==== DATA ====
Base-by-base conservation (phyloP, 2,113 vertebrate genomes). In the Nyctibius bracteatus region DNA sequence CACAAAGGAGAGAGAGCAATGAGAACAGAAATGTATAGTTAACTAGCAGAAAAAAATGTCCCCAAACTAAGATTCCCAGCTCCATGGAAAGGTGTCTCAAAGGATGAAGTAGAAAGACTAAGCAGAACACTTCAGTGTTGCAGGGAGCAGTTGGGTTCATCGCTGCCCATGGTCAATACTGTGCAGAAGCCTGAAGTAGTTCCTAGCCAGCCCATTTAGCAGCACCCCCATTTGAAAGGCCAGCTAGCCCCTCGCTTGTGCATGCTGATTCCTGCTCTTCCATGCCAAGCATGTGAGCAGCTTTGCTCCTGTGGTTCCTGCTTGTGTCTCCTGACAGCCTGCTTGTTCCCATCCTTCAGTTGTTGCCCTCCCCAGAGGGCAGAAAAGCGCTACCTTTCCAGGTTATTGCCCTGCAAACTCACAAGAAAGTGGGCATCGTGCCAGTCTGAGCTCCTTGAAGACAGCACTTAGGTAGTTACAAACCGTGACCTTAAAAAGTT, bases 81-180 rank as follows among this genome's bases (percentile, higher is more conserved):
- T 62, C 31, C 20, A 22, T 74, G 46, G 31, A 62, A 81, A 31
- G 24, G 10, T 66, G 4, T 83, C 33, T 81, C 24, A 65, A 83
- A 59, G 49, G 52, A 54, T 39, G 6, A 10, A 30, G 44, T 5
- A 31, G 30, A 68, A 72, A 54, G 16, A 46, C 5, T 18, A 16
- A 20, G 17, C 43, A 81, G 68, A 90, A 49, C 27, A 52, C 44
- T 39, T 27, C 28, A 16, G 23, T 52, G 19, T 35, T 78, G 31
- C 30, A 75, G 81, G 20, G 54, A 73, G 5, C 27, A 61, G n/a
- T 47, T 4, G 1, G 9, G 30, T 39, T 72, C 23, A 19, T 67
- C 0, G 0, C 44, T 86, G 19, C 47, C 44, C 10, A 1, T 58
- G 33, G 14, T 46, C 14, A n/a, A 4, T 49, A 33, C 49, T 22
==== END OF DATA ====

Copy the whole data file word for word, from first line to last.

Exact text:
Base-by-base conservation (phyloP, 2,113 vertebrate genomes). In the Nyctibius bracteatus region DNA sequence CACAAAGGAGAGAGAGCAATGAGAACAGAAATGTATAGTTAACTAGCAGAAAAAAATGTCCCCAAACTAAGATTCCCAGCTCCATGGAAAGGTGTCTCAAAGGATGAAGTAGAAAGACTAAGCAGAACACTTCAGTGTTGCAGGGAGCAGTTGGGTTCATCGCTGCCCATGGTCAATACTGTGCAGAAGCCTGAAGTAGTTCCTAGCCAGCCCATTTAGCAGCACCCCCATTTGAAAGGCCAGCTAGCCCCTCGCTTGTGCATGCTGATTCCTGCTCTTCCATGCCAAGCATGTGAGCAGCTTTGCTCCTGTGGTTCCTGCTTGTGTCTCCTGACAGCCTGCTTGTTCCCATCCTTCAGTTGTTGCCCTCCCCAGAGGGCAGAAAAGCGCTACCTTTCCAGGTTATTGCCCTGCAAACTCACAAGAAAGTGGGCATCGTGCCAGTCTGAGCTCCTTGAAGACAGCACTTAGGTAGTTACAAACCGTGACCTTAAAAAGTT, bases 81-180 rank as follows among this genome's bases (percentile, higher is more conserved):
- T 62, C 31, C 20, A 22, T 74, G 46, G 31, A 62, A 81, A 31
- G 24, G 10, T 66, G 4, T 83, C 33, T 81, C 24, A 65, A 83
- A 59, G 49, G 52, A 54, T 39, G 6, A 10, A 30, G 44, T 5
- A 31, G 30, A 68, A 72, A 54, G 16, A 46, C 5, T 18, A 16
- A 20, G 17, C 43, A 81, G 68, A 90, A 49, C 27, A 52, C 44
- T 39, T 27, C 28, A 16, G 23, T 52, G 19, T 35, T 78, G 31
- C 30, A 75, G 81, G 20, G 54, A 73, G 5, C 27, A 61, G n/a
- T 47, T 4, G 1, G 9, G 30, T 39, T 72, C 23, A 19, T 67
- C 0, G 0, C 44, T 86, G 19, C 47, C 44, C 10, A 1, T 58
- G 33, G 14, T 46, C 14, A n/a, A 4, T 49, A 33, C 49, T 22